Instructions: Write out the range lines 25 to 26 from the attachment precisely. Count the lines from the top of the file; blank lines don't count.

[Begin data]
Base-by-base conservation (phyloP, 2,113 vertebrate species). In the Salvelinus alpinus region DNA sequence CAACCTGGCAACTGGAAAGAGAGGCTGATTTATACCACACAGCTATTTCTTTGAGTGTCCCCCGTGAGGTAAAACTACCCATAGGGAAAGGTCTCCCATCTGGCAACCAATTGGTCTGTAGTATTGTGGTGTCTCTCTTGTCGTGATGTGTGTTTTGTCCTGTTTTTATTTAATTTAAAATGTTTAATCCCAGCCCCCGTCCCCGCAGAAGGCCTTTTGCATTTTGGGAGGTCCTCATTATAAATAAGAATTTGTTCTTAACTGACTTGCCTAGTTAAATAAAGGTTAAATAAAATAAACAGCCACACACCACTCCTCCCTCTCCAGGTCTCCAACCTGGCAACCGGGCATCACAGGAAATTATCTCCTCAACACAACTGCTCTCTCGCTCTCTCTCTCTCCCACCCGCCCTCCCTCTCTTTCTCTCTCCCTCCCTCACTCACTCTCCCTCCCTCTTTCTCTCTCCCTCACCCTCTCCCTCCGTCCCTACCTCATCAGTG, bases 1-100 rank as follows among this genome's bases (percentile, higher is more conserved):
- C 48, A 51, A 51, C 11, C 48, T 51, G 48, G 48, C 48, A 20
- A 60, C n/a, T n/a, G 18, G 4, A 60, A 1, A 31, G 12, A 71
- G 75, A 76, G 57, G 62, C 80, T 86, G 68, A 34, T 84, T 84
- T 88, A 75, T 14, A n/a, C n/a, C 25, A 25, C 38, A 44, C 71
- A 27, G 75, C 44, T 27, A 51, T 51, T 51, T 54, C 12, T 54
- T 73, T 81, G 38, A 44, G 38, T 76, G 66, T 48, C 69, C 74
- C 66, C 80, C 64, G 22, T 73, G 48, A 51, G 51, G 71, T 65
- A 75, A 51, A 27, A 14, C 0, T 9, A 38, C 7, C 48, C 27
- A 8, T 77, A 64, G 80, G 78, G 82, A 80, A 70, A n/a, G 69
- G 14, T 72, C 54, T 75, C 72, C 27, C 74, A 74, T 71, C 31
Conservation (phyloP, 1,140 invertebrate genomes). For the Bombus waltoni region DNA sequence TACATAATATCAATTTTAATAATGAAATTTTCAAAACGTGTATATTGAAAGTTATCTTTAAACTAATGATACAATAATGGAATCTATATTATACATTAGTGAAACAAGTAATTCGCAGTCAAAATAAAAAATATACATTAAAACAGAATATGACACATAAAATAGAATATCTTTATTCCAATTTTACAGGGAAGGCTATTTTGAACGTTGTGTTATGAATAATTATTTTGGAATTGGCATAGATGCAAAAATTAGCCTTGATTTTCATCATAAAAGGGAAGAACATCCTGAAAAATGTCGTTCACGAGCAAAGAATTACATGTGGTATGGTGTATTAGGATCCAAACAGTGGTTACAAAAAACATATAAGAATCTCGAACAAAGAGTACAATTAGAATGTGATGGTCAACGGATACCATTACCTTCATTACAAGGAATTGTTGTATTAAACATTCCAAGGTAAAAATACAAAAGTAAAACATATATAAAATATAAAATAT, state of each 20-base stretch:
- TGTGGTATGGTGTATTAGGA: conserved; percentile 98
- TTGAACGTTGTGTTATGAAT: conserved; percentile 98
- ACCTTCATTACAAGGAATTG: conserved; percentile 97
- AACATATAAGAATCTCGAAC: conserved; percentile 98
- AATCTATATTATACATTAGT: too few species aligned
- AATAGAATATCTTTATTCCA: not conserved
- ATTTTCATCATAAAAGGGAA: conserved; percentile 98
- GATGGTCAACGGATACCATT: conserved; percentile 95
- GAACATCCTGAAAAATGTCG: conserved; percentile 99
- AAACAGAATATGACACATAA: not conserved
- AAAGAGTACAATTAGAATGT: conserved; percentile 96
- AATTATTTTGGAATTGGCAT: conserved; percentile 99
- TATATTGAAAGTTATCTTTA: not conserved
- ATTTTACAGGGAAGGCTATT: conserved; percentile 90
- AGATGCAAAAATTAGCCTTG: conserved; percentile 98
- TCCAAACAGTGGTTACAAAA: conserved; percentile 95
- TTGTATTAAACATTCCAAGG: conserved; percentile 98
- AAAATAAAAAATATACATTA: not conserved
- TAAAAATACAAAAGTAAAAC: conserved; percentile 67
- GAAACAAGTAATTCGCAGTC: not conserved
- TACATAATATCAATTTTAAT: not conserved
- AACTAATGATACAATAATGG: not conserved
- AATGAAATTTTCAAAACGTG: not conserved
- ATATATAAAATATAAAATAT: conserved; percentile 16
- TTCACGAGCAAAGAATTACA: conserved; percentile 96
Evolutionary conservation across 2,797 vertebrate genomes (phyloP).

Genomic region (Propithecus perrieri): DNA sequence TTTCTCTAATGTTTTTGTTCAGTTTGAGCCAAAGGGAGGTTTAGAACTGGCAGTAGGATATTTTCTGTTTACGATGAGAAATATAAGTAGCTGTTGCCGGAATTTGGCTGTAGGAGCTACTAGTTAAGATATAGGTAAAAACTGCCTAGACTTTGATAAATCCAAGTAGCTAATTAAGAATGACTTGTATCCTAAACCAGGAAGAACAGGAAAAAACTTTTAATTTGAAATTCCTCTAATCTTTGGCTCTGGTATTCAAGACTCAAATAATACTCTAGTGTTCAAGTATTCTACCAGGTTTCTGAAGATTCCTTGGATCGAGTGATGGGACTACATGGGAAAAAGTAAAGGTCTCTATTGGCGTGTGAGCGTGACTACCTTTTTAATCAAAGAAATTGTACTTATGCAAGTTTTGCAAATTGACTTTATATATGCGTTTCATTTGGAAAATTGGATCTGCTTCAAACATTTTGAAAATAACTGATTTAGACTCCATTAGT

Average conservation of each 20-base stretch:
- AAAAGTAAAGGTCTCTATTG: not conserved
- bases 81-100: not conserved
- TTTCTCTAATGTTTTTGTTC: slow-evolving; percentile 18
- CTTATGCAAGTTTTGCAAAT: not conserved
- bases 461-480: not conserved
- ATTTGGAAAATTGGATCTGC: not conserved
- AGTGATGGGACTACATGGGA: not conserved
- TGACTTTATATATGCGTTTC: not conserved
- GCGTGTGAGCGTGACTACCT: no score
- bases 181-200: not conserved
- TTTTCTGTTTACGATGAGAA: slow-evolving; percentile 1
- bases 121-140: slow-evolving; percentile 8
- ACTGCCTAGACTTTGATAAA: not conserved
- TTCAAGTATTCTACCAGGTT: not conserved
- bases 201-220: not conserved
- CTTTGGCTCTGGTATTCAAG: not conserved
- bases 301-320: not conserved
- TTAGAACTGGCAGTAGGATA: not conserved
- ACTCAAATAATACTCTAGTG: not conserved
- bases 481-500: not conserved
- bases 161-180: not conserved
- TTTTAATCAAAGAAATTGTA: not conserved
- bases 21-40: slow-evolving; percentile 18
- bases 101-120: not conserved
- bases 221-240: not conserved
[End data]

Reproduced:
- TATATTGAAAGTTATCTTTA: not conserved
- ATTTTACAGGGAAGGCTATT: conserved; percentile 90